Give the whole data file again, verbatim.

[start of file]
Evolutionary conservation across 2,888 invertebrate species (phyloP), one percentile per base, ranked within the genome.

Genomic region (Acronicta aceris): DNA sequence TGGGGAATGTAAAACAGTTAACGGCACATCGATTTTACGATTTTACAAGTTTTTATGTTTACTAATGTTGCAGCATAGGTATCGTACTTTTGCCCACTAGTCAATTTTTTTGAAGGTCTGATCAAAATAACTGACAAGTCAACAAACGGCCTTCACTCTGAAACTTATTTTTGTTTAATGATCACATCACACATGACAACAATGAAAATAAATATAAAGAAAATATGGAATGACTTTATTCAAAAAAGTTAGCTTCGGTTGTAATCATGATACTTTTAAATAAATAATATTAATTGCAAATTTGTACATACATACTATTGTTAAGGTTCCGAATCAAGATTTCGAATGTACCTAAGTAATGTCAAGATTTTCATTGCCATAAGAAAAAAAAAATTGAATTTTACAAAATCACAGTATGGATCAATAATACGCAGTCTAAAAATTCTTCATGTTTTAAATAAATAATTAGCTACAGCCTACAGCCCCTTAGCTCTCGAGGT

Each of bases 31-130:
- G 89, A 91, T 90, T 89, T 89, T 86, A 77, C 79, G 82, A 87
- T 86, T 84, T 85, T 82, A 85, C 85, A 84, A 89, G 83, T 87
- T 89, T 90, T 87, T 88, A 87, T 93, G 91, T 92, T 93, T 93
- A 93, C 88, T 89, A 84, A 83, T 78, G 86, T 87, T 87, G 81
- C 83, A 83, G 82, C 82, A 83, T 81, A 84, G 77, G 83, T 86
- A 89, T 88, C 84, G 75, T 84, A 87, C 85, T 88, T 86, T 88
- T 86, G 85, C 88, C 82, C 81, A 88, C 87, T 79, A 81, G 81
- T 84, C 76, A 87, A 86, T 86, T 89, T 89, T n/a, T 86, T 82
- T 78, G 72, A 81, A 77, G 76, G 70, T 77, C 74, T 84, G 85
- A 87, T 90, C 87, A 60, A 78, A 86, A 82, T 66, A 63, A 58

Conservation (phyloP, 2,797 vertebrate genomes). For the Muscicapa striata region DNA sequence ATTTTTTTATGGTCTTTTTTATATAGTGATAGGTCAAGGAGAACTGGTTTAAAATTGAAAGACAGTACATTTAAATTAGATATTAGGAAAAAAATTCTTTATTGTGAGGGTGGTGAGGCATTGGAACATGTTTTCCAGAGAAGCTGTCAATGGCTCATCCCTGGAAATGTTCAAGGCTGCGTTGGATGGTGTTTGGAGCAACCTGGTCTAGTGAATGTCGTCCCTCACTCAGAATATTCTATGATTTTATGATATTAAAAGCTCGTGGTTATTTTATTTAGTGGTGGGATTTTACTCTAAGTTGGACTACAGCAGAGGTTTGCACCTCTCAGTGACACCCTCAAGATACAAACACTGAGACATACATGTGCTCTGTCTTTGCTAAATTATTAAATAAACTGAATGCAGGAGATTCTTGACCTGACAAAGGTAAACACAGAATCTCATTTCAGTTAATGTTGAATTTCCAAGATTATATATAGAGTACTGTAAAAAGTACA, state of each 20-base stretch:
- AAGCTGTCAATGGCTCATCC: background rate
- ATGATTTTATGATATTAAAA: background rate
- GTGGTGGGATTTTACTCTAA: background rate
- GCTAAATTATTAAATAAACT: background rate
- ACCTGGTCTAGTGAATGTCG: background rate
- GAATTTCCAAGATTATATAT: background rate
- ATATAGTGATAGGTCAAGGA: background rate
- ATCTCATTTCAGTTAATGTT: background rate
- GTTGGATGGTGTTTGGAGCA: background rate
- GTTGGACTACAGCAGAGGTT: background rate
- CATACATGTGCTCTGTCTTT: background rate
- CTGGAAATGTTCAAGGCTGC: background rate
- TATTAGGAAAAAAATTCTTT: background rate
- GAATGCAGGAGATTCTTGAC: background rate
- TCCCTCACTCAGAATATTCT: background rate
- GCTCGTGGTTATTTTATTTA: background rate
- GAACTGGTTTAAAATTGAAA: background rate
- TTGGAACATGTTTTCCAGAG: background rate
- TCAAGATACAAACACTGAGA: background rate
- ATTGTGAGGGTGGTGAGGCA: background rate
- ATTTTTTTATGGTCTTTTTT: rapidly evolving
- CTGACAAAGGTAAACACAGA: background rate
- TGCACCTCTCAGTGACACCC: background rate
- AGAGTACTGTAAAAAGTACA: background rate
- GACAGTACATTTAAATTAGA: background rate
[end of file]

Evolutionary conservation across 2,888 invertebrate species (phyloP), one percentile per base, ranked within the genome.

Genomic region (Acronicta aceris): DNA sequence TGGGGAATGTAAAACAGTTAACGGCACATCGATTTTACGATTTTACAAGTTTTTATGTTTACTAATGTTGCAGCATAGGTATCGTACTTTTGCCCACTAGTCAATTTTTTTGAAGGTCTGATCAAAATAACTGACAAGTCAACAAACGGCCTTCACTCTGAAACTTATTTTTGTTTAATGATCACATCACACATGACAACAATGAAAATAAATATAAAGAAAATATGGAATGACTTTATTCAAAAAAGTTAGCTTCGGTTGTAATCATGATACTTTTAAATAAATAATATTAATTGCAAATTTGTACATACATACTATTGTTAAGGTTCCGAATCAAGATTTCGAATGTACCTAAGTAATGTCAAGATTTTCATTGCCATAAGAAAAAAAAAATTGAATTTTACAAAATCACAGTATGGATCAATAATACGCAGTCTAAAAATTCTTCATGTTTTAAATAAATAATTAGCTACAGCCTACAGCCCCTTAGCTCTCGAGGT

Each of bases 31-130:
- G 89, A 91, T 90, T 89, T 89, T 86, A 77, C 79, G 82, A 87
- T 86, T 84, T 85, T 82, A 85, C 85, A 84, A 89, G 83, T 87
- T 89, T 90, T 87, T 88, A 87, T 93, G 91, T 92, T 93, T 93
- A 93, C 88, T 89, A 84, A 83, T 78, G 86, T 87, T 87, G 81
- C 83, A 83, G 82, C 82, A 83, T 81, A 84, G 77, G 83, T 86
- A 89, T 88, C 84, G 75, T 84, A 87, C 85, T 88, T 86, T 88
- T 86, G 85, C 88, C 82, C 81, A 88, C 87, T 79, A 81, G 81
- T 84, C 76, A 87, A 86, T 86, T 89, T 89, T n/a, T 86, T 82
- T 78, G 72, A 81, A 77, G 76, G 70, T 77, C 74, T 84, G 85
- A 87, T 90, C 87, A 60, A 78, A 86, A 82, T 66, A 63, A 58

Conservation (phyloP, 2,797 vertebrate genomes). For the Muscicapa striata region DNA sequence ATTTTTTTATGGTCTTTTTTATATAGTGATAGGTCAAGGAGAACTGGTTTAAAATTGAAAGACAGTACATTTAAATTAGATATTAGGAAAAAAATTCTTTATTGTGAGGGTGGTGAGGCATTGGAACATGTTTTCCAGAGAAGCTGTCAATGGCTCATCCCTGGAAATGTTCAAGGCTGCGTTGGATGGTGTTTGGAGCAACCTGGTCTAGTGAATGTCGTCCCTCACTCAGAATATTCTATGATTTTATGATATTAAAAGCTCGTGGTTATTTTATTTAGTGGTGGGATTTTACTCTAAGTTGGACTACAGCAGAGGTTTGCACCTCTCAGTGACACCCTCAAGATACAAACACTGAGACATACATGTGCTCTGTCTTTGCTAAATTATTAAATAAACTGAATGCAGGAGATTCTTGACCTGACAAAGGTAAACACAGAATCTCATTTCAGTTAATGTTGAATTTCCAAGATTATATATAGAGTACTGTAAAAAGTACA, state of each 20-base stretch:
- AAGCTGTCAATGGCTCATCC: background rate
- ATGATTTTATGATATTAAAA: background rate
- GTGGTGGGATTTTACTCTAA: background rate
- GCTAAATTATTAAATAAACT: background rate
- ACCTGGTCTAGTGAATGTCG: background rate
- GAATTTCCAAGATTATATAT: background rate
- ATATAGTGATAGGTCAAGGA: background rate
- ATCTCATTTCAGTTAATGTT: background rate
- GTTGGATGGTGTTTGGAGCA: background rate
- GTTGGACTACAGCAGAGGTT: background rate
- CATACATGTGCTCTGTCTTT: background rate
- CTGGAAATGTTCAAGGCTGC: background rate
- TATTAGGAAAAAAATTCTTT: background rate
- GAATGCAGGAGATTCTTGAC: background rate
- TCCCTCACTCAGAATATTCT: background rate
- GCTCGTGGTTATTTTATTTA: background rate
- GAACTGGTTTAAAATTGAAA: background rate
- TTGGAACATGTTTTCCAGAG: background rate
- TCAAGATACAAACACTGAGA: background rate
- ATTGTGAGGGTGGTGAGGCA: background rate
- ATTTTTTTATGGTCTTTTTT: rapidly evolving
- CTGACAAAGGTAAACACAGA: background rate
- TGCACCTCTCAGTGACACCC: background rate
- AGAGTACTGTAAAAAGTACA: background rate
- GACAGTACATTTAAATTAGA: background rate